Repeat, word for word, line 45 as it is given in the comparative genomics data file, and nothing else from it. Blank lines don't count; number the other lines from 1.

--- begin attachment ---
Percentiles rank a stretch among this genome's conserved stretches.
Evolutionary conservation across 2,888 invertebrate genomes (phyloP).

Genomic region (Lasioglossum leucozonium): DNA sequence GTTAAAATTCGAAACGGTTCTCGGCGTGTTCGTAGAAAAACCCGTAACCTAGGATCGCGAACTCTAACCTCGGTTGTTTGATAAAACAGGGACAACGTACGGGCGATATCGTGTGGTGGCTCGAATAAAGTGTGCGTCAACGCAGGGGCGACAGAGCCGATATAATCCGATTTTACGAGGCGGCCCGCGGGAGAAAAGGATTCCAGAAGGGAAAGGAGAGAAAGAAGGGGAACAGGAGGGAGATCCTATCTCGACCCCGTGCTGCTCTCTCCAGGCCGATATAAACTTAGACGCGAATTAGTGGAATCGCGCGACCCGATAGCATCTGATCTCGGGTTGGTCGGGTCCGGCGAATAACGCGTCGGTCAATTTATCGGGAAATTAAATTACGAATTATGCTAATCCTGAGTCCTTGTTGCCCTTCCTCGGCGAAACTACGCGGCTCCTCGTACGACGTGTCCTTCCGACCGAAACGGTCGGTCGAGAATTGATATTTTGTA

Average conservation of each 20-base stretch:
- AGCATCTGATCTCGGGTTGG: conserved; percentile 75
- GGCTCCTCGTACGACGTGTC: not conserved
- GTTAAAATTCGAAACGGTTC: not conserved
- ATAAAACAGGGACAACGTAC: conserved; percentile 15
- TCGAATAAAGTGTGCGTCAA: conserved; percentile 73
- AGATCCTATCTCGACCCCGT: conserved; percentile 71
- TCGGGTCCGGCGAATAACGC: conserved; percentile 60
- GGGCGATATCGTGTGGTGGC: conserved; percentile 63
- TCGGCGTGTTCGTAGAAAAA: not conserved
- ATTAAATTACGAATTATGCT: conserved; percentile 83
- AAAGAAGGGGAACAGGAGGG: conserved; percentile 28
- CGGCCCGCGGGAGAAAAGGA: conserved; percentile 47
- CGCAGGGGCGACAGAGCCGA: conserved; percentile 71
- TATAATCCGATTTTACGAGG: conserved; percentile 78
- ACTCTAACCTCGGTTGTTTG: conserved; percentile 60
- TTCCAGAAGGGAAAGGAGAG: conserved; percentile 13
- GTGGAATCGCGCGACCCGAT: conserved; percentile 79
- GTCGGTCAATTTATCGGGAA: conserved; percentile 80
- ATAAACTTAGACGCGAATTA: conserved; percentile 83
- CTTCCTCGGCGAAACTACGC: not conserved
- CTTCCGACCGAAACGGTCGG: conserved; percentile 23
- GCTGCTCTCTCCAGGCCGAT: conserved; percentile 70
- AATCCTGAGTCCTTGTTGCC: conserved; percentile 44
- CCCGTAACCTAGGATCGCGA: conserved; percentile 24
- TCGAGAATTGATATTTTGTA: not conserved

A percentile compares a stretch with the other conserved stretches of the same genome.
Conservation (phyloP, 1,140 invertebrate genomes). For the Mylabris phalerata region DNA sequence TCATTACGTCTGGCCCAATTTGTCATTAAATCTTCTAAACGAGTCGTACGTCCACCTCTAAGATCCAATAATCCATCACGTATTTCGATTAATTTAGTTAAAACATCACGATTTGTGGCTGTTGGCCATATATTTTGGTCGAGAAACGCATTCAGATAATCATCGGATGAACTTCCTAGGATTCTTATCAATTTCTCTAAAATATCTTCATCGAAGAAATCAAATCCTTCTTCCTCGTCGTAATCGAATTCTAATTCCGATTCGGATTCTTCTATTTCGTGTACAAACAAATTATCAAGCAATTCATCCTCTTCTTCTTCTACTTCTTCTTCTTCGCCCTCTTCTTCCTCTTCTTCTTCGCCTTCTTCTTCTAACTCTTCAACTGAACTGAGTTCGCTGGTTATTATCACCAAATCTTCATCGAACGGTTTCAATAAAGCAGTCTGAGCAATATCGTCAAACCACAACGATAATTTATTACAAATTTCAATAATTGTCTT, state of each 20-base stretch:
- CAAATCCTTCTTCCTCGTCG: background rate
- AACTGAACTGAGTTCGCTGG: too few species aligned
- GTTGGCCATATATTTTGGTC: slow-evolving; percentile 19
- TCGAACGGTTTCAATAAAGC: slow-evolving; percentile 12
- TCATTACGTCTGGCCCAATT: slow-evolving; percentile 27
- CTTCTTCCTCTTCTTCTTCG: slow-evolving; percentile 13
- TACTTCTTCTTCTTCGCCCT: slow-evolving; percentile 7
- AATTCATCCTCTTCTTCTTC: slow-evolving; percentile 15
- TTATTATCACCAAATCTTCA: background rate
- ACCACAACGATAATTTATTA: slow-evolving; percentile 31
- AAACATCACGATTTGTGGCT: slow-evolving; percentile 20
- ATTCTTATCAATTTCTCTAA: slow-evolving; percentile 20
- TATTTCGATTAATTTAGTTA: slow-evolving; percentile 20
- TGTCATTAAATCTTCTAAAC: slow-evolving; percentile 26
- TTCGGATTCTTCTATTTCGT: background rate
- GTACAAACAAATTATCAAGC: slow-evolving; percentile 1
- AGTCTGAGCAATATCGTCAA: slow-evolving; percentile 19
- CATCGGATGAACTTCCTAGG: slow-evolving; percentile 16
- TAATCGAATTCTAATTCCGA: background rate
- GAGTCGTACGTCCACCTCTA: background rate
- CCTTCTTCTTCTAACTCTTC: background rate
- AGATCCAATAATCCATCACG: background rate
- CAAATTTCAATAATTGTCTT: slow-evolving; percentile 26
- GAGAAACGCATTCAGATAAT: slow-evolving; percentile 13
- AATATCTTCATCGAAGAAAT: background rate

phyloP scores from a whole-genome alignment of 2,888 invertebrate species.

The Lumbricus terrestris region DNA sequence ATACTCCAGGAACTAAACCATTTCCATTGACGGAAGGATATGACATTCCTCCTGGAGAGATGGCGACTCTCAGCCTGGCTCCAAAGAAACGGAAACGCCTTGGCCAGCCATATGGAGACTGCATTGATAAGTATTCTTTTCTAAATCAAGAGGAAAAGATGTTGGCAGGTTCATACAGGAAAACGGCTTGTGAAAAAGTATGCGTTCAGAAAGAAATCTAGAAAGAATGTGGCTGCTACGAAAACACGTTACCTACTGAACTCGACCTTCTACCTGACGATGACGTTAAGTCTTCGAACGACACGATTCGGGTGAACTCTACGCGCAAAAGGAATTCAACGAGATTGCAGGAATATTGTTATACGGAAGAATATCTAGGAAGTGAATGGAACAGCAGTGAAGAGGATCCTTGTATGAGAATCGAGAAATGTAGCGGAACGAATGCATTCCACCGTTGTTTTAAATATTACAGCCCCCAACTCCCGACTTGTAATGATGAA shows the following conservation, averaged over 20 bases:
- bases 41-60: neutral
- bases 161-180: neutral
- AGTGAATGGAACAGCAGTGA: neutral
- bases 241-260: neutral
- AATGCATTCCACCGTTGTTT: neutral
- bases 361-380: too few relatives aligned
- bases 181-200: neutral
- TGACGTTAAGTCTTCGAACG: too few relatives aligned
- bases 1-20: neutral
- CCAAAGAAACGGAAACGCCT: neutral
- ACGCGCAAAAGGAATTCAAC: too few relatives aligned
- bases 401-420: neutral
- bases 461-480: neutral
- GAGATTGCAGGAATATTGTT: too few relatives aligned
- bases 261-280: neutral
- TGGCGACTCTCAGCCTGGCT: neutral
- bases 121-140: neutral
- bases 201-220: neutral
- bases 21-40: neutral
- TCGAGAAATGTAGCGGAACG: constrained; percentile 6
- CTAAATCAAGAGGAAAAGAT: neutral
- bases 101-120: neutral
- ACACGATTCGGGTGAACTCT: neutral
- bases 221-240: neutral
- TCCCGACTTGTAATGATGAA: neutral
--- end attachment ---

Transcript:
- TGTCATTAAATCTTCTAAAC: slow-evolving; percentile 26